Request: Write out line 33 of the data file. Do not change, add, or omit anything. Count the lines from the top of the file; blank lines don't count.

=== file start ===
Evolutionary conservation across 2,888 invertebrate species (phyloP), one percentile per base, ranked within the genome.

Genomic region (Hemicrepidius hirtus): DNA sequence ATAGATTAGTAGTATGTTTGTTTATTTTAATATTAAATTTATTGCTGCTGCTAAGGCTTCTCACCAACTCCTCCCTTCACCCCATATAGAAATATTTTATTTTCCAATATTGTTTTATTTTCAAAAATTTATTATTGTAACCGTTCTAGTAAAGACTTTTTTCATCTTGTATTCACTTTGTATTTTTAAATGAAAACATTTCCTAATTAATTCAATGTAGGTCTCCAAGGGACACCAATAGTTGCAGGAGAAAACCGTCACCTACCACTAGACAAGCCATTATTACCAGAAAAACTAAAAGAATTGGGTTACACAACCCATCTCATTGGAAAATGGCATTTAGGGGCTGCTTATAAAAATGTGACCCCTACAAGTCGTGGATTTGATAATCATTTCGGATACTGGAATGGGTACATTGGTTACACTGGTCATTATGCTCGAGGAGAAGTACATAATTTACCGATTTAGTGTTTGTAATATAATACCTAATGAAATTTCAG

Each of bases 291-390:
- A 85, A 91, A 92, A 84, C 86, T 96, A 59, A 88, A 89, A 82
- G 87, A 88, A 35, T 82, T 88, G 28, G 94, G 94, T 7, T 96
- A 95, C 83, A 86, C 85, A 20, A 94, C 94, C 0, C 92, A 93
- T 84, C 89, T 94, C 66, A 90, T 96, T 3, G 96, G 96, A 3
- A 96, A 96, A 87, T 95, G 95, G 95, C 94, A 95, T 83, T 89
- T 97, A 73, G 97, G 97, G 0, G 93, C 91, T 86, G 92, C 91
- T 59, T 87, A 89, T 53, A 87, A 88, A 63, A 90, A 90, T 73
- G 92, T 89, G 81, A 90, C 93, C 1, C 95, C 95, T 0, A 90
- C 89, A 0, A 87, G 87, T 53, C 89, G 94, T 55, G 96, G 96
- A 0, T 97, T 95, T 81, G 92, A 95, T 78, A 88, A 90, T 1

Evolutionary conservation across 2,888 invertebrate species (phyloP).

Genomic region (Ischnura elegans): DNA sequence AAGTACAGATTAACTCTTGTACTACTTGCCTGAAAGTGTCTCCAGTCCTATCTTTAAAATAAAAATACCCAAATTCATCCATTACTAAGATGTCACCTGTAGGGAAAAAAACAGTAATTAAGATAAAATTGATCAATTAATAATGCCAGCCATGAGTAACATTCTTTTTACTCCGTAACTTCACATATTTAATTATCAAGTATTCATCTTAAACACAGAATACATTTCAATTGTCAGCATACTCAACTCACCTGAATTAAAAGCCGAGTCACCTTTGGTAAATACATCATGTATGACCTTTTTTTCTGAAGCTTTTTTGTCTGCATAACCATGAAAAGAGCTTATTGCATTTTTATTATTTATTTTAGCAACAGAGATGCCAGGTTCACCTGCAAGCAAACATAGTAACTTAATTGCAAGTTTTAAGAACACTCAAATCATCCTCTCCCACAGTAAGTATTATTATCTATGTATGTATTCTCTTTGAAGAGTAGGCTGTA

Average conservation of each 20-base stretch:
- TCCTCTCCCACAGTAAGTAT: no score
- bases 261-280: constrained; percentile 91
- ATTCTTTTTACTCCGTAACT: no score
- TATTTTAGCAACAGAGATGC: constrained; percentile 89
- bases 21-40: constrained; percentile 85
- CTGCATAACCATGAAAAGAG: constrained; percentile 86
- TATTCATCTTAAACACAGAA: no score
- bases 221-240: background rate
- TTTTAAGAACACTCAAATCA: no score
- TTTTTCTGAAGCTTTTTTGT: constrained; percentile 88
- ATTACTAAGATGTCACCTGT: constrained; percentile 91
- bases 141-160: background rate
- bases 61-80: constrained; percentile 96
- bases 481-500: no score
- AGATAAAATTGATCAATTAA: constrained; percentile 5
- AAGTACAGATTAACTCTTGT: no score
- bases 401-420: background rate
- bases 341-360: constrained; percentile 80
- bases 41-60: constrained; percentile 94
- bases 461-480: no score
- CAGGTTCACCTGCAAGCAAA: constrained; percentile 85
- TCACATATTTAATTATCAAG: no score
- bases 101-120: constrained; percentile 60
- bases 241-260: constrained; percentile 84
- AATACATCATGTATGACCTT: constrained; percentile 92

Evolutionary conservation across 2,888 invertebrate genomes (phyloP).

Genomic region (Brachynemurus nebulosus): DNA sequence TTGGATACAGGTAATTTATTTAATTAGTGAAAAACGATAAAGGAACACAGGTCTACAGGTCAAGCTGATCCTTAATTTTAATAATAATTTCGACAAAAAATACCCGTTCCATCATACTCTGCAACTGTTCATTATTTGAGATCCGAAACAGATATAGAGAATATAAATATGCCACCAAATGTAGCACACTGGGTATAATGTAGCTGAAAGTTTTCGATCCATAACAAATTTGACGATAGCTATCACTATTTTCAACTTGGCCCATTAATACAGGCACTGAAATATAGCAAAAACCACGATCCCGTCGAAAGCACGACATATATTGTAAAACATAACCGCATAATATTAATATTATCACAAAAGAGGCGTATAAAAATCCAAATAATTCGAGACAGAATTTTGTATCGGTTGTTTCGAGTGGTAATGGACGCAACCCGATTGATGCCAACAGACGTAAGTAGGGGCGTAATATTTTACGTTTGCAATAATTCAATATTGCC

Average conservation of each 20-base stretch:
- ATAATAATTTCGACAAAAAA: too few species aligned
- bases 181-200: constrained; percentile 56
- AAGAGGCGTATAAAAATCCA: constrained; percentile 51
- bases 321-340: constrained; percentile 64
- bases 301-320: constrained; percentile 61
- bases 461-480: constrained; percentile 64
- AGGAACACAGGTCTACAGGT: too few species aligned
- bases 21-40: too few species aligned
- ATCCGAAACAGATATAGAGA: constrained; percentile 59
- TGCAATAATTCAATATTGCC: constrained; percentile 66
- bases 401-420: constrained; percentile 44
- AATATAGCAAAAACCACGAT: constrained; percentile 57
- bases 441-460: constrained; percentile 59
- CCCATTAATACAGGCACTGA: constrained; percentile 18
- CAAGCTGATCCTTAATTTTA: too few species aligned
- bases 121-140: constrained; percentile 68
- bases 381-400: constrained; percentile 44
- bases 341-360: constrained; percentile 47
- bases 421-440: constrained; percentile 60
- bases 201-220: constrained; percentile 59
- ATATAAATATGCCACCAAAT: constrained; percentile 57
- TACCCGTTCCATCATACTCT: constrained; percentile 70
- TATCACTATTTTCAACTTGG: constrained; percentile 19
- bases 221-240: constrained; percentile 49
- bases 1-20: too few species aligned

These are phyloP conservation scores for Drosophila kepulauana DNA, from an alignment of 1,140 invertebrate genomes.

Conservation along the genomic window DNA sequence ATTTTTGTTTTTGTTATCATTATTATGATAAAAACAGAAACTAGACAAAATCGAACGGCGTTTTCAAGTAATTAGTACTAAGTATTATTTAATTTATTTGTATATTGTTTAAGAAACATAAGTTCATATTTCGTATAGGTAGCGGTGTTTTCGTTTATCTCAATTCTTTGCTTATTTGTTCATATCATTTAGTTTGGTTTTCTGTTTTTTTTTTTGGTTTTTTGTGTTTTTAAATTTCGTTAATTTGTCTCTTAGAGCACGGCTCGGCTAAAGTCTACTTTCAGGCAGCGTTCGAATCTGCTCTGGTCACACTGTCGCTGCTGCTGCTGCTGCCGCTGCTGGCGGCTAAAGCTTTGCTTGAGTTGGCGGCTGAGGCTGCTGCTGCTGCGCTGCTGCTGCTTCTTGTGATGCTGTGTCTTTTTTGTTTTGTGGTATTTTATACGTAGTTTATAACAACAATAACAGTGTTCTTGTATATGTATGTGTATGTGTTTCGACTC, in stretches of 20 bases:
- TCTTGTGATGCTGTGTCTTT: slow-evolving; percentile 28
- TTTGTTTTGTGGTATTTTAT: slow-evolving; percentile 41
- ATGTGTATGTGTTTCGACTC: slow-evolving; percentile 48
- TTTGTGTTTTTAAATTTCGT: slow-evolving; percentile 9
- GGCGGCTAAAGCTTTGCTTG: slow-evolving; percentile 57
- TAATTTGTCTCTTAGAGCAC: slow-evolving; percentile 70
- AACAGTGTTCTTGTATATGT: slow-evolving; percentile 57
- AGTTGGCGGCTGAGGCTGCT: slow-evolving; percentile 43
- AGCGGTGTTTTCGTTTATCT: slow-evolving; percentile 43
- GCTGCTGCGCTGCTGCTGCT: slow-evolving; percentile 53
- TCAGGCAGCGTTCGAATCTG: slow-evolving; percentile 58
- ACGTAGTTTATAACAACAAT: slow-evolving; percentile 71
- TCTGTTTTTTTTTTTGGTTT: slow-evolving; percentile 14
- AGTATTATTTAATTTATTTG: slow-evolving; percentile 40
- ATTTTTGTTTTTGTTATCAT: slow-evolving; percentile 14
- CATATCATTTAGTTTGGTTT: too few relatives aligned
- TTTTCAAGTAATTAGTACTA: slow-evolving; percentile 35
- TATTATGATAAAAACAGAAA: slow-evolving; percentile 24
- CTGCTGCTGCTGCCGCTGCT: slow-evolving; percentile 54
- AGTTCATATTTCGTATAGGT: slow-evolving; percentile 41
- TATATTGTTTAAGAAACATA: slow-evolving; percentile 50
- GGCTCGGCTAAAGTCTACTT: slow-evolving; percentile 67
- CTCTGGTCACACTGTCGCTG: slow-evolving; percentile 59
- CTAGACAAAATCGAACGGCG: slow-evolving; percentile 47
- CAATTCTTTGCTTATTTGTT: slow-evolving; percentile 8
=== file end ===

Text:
- bases 401-420: background rate